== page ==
Though less common, open urological surgery is the standard of care for a select patient population with complex renal disease. In the reported literature, the most common indications for open renal lithotomy are a complex stone burden, failure of extracorporeal shock wave lithotripsy or endourological treatment, genitourinary abnormalities, morbid obesity, and co-morbid medical disease . In the case of a majority or completely obstructive staghorn calculus, such as that presented in this report, interventional PCN and lithotomy may be precluded and open surgery may be indicated. Using a novel extravascular application for the SMC, a successful resolution of the increased renal pressure was achieved. Failed PCN may be averted using the SMC for complex obstructive renal disease, obviating the need for surgery.
With the pressure to drive down healthcare costs, some might say that right now the SMC is too expensive for use in a PCN. What should be taken into consideration is the time that using a device to make the procedure faster and more efficient could save. In this case, if we had initially used the SMC, then we could have saved hours of time in the fluoroscopy suite. The time spent on any given case can have an exponential financial impact due to staffing, time away from other procedures, and supplies used (i.e., standard catheters and wires). The case time is also directly related to radiation exposure to the patient. As with any fluoroscopic procedure, we should decrease radiation exposure to patients. Thus, the faster and more efficient PCN placement with the SMC will have significantly less radiation exposure to the patient.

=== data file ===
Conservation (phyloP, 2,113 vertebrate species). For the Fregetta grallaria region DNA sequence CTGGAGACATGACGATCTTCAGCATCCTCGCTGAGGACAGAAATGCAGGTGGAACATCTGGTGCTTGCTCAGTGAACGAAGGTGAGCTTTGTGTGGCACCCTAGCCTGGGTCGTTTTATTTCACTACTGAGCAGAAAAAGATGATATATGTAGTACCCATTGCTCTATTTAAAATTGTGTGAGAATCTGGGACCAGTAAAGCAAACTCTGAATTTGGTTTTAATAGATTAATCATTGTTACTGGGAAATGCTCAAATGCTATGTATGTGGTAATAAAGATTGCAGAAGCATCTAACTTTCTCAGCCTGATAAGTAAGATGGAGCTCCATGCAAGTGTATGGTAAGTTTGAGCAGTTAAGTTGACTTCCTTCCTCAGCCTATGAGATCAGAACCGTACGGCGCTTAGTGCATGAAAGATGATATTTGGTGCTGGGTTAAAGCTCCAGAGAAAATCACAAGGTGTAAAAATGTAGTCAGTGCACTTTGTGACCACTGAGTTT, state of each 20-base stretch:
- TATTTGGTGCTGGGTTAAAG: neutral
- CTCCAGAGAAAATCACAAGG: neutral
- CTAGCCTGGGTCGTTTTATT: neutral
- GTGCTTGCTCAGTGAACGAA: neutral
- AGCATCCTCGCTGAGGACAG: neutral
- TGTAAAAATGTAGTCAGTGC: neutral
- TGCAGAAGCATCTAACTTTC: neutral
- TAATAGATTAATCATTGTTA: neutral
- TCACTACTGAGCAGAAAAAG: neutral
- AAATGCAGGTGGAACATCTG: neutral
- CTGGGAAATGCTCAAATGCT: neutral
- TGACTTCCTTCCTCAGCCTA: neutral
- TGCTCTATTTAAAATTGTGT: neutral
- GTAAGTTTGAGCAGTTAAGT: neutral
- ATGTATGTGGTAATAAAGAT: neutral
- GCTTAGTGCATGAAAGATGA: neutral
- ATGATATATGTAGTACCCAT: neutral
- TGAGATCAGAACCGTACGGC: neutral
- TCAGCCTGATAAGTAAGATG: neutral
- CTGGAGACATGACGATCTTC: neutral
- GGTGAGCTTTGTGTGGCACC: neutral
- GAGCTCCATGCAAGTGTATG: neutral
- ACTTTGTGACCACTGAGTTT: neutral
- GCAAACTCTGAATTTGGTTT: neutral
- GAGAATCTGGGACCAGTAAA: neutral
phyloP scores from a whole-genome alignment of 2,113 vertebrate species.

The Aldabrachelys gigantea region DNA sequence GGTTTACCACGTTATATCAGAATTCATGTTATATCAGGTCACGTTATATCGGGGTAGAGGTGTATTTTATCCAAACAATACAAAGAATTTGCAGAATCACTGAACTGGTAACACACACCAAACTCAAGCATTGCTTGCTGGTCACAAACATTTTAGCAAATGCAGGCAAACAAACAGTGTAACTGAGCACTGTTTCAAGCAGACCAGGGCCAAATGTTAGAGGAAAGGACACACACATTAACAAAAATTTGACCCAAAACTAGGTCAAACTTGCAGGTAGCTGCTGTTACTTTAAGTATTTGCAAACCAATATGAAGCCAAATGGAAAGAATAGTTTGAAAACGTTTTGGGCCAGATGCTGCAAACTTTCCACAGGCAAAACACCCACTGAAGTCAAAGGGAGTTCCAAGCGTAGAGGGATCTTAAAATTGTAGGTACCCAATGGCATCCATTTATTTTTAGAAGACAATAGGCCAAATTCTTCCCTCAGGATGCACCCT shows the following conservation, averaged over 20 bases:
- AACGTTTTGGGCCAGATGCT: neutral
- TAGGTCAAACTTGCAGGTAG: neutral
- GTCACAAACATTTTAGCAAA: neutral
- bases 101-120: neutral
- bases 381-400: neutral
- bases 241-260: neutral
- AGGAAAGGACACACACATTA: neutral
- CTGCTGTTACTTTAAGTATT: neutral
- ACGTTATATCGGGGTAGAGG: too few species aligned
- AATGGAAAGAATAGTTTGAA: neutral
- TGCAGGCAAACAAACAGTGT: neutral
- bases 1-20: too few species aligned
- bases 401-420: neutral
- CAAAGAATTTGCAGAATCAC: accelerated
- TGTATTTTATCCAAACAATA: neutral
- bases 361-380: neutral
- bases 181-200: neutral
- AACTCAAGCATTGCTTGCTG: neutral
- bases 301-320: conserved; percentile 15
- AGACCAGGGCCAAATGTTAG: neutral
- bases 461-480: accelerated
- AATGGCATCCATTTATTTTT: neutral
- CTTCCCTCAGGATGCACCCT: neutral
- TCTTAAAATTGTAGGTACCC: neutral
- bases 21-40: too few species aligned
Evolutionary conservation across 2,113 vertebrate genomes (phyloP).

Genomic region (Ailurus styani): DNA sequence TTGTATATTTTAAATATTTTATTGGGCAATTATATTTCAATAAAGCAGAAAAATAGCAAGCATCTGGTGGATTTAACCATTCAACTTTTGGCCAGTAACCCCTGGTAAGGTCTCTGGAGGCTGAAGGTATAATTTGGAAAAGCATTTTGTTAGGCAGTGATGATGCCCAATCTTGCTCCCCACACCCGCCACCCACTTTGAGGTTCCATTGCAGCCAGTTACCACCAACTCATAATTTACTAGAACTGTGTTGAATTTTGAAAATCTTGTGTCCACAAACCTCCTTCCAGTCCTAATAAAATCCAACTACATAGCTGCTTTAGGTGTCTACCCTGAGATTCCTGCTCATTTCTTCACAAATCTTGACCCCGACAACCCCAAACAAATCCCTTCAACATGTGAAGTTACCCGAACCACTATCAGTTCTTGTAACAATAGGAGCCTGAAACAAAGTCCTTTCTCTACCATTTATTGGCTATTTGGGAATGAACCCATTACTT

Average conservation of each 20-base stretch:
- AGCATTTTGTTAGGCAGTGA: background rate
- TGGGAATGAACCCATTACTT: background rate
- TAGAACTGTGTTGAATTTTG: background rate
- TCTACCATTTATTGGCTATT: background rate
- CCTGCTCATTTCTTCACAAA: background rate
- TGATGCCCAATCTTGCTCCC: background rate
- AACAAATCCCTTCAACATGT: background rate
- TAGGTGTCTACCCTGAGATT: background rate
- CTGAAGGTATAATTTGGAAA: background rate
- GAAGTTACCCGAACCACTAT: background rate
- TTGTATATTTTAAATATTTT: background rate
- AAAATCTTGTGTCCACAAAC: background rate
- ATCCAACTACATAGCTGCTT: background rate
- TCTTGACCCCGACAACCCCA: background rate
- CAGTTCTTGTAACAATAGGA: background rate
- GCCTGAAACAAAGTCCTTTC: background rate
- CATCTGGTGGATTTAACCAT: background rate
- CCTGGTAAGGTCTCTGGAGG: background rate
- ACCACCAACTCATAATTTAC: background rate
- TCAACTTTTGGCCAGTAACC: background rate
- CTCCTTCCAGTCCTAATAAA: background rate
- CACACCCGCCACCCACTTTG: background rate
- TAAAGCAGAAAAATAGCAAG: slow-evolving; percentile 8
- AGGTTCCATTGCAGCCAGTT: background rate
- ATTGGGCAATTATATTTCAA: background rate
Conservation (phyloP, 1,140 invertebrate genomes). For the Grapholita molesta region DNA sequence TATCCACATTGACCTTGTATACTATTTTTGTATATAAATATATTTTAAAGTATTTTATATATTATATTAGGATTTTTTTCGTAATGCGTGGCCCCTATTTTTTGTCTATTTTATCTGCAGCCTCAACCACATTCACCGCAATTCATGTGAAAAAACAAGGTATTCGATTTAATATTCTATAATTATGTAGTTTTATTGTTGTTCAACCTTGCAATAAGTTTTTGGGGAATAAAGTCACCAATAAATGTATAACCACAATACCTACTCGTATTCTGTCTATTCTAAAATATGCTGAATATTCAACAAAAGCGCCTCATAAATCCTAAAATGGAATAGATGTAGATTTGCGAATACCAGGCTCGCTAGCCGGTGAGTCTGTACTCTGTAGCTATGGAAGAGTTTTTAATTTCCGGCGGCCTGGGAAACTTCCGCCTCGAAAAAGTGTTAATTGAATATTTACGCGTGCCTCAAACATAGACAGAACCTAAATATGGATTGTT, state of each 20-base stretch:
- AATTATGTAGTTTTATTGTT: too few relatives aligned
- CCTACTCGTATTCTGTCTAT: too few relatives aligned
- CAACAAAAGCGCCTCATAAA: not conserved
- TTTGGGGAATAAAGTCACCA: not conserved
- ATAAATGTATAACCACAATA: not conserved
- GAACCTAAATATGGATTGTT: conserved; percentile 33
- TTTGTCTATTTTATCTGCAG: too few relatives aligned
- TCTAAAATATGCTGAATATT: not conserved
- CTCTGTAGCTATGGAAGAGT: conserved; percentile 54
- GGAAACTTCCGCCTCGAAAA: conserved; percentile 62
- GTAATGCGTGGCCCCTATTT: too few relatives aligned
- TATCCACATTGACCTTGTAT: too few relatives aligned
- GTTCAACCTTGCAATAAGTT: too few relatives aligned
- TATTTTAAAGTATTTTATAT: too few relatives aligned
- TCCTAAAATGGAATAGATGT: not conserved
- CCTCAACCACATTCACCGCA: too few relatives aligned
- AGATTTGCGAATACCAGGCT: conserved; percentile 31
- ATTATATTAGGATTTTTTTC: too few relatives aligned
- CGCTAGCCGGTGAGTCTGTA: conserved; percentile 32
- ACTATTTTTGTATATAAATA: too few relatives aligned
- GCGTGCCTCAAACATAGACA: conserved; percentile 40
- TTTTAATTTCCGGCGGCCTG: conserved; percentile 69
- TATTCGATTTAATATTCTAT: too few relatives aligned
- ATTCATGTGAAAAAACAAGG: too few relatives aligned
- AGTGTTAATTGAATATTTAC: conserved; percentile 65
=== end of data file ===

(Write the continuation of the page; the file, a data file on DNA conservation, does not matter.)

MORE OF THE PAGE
The innovative history of the interventional PCN has led to management advancements in patients with nephro-urological pathologies. The paradigm is forever shifting toward less invasive treatment modalities for these diseases as devices have become increasingly practical in function. In the case of patients with complex obstructive renal disease as a result of large staghorn calculi, SMCs may be indicated due to increased functionality over the traditional use of guidewires and catheters, especially when there is a need to obtain rapid PCN access which could lead to better patient outcomes. This is the first reported extravascular use for the SMC, a testimony to innovative applications of devices that may improve patient outcomes.
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A Novel Nonvascular Application of the Steerable Microcatheter
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Cite this article as:
Eadie E, Harmon T S, Soule E, et al. (October 19, 2018) A Novel Nonvascular Application of the Steerable Microcatheter. Cureus 10(10): e3469. doi:10.7759/cureus.3469
Received by Cureus: October 08, 2018
Peer review began: October 12, 2018
Peer review concluded: October 17, 2018
Published: October 19, 2018
© Copyright 2018
Eadie et al. This is an open access article distributed under the terms of the Creative Commons Attribution License CC-BY 3.0., which permits unrestricted use, distribution, and reproduction in any medium, provided the original author and source are credited.
This is an open access article distributed under the terms of the Creative Commons Attribution License, which permits unrestricted use, distribution, and reproduction in any medium, provided the original author and source are credited.